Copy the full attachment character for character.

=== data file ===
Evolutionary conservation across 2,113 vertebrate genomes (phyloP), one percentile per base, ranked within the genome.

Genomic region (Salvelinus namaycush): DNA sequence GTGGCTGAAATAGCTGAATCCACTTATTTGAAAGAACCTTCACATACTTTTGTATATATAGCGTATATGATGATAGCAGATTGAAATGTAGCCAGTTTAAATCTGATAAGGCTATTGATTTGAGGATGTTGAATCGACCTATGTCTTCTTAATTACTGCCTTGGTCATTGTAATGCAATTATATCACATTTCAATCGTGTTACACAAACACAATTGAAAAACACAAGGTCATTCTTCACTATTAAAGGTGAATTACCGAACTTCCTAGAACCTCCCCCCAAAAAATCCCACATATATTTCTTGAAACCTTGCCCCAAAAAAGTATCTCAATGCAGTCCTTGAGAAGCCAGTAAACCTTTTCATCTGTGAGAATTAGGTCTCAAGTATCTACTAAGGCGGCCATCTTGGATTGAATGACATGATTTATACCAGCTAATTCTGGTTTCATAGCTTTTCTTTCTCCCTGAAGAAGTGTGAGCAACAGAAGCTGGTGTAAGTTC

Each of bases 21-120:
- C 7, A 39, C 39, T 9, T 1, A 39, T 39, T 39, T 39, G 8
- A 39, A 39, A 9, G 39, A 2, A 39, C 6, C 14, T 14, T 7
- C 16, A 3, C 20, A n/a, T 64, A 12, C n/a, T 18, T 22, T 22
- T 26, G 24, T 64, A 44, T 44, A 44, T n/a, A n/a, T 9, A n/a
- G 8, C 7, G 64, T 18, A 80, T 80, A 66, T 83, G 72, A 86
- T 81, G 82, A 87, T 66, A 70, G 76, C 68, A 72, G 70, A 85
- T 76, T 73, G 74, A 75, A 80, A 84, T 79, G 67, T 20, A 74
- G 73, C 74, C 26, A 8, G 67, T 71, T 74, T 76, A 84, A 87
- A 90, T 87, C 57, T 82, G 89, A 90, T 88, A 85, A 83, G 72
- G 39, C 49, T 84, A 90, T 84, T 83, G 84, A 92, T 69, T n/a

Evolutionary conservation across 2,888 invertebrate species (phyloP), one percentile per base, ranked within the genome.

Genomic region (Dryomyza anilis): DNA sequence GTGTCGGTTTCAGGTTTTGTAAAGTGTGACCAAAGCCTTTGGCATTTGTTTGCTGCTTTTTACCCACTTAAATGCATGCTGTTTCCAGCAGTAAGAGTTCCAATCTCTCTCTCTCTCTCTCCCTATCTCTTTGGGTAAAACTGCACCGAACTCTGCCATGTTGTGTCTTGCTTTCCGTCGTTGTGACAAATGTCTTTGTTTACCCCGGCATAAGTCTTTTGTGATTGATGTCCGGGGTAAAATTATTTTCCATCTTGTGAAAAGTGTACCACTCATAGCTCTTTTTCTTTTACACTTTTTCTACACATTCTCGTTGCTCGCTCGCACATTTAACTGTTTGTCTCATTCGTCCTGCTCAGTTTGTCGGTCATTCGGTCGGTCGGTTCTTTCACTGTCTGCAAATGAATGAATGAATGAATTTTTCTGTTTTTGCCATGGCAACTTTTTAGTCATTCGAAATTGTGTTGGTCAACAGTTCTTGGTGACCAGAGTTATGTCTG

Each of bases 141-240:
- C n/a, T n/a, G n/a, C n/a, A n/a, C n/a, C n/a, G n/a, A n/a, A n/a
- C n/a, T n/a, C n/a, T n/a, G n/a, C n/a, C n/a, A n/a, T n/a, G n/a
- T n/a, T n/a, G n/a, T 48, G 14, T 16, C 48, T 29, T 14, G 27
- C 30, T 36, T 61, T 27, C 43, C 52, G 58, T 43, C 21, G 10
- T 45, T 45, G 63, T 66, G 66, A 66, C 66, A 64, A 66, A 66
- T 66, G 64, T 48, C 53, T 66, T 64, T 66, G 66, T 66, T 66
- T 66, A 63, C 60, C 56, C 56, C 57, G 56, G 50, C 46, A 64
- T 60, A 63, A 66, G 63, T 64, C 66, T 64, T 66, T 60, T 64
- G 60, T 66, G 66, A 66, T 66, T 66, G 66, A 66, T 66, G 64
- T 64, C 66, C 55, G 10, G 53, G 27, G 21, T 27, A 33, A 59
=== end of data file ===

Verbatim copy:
Evolutionary conservation across 2,113 vertebrate genomes (phyloP), one percentile per base, ranked within the genome.

Genomic region (Salvelinus namaycush): DNA sequence GTGGCTGAAATAGCTGAATCCACTTATTTGAAAGAACCTTCACATACTTTTGTATATATAGCGTATATGATGATAGCAGATTGAAATGTAGCCAGTTTAAATCTGATAAGGCTATTGATTTGAGGATGTTGAATCGACCTATGTCTTCTTAATTACTGCCTTGGTCATTGTAATGCAATTATATCACATTTCAATCGTGTTACACAAACACAATTGAAAAACACAAGGTCATTCTTCACTATTAAAGGTGAATTACCGAACTTCCTAGAACCTCCCCCCAAAAAATCCCACATATATTTCTTGAAACCTTGCCCCAAAAAAGTATCTCAATGCAGTCCTTGAGAAGCCAGTAAACCTTTTCATCTGTGAGAATTAGGTCTCAAGTATCTACTAAGGCGGCCATCTTGGATTGAATGACATGATTTATACCAGCTAATTCTGGTTTCATAGCTTTTCTTTCTCCCTGAAGAAGTGTGAGCAACAGAAGCTGGTGTAAGTTC

Each of bases 21-120:
- C 7, A 39, C 39, T 9, T 1, A 39, T 39, T 39, T 39, G 8
- A 39, A 39, A 9, G 39, A 2, A 39, C 6, C 14, T 14, T 7
- C 16, A 3, C 20, A n/a, T 64, A 12, C n/a, T 18, T 22, T 22
- T 26, G 24, T 64, A 44, T 44, A 44, T n/a, A n/a, T 9, A n/a
- G 8, C 7, G 64, T 18, A 80, T 80, A 66, T 83, G 72, A 86
- T 81, G 82, A 87, T 66, A 70, G 76, C 68, A 72, G 70, A 85
- T 76, T 73, G 74, A 75, A 80, A 84, T 79, G 67, T 20, A 74
- G 73, C 74, C 26, A 8, G 67, T 71, T 74, T 76, A 84, A 87
- A 90, T 87, C 57, T 82, G 89, A 90, T 88, A 85, A 83, G 72
- G 39, C 49, T 84, A 90, T 84, T 83, G 84, A 92, T 69, T n/a

Evolutionary conservation across 2,888 invertebrate species (phyloP), one percentile per base, ranked within the genome.

Genomic region (Dryomyza anilis): DNA sequence GTGTCGGTTTCAGGTTTTGTAAAGTGTGACCAAAGCCTTTGGCATTTGTTTGCTGCTTTTTACCCACTTAAATGCATGCTGTTTCCAGCAGTAAGAGTTCCAATCTCTCTCTCTCTCTCTCCCTATCTCTTTGGGTAAAACTGCACCGAACTCTGCCATGTTGTGTCTTGCTTTCCGTCGTTGTGACAAATGTCTTTGTTTACCCCGGCATAAGTCTTTTGTGATTGATGTCCGGGGTAAAATTATTTTCCATCTTGTGAAAAGTGTACCACTCATAGCTCTTTTTCTTTTACACTTTTTCTACACATTCTCGTTGCTCGCTCGCACATTTAACTGTTTGTCTCATTCGTCCTGCTCAGTTTGTCGGTCATTCGGTCGGTCGGTTCTTTCACTGTCTGCAAATGAATGAATGAATGAATTTTTCTGTTTTTGCCATGGCAACTTTTTAGTCATTCGAAATTGTGTTGGTCAACAGTTCTTGGTGACCAGAGTTATGTCTG

Each of bases 141-240:
- C n/a, T n/a, G n/a, C n/a, A n/a, C n/a, C n/a, G n/a, A n/a, A n/a
- C n/a, T n/a, C n/a, T n/a, G n/a, C n/a, C n/a, A n/a, T n/a, G n/a
- T n/a, T n/a, G n/a, T 48, G 14, T 16, C 48, T 29, T 14, G 27
- C 30, T 36, T 61, T 27, C 43, C 52, G 58, T 43, C 21, G 10
- T 45, T 45, G 63, T 66, G 66, A 66, C 66, A 64, A 66, A 66
- T 66, G 64, T 48, C 53, T 66, T 64, T 66, G 66, T 66, T 66
- T 66, A 63, C 60, C 56, C 56, C 57, G 56, G 50, C 46, A 64
- T 60, A 63, A 66, G 63, T 64, C 66, T 64, T 66, T 60, T 64
- G 60, T 66, G 66, A 66, T 66, T 66, G 66, A 66, T 66, G 64
- T 64, C 66, C 55, G 10, G 53, G 27, G 21, T 27, A 33, A 59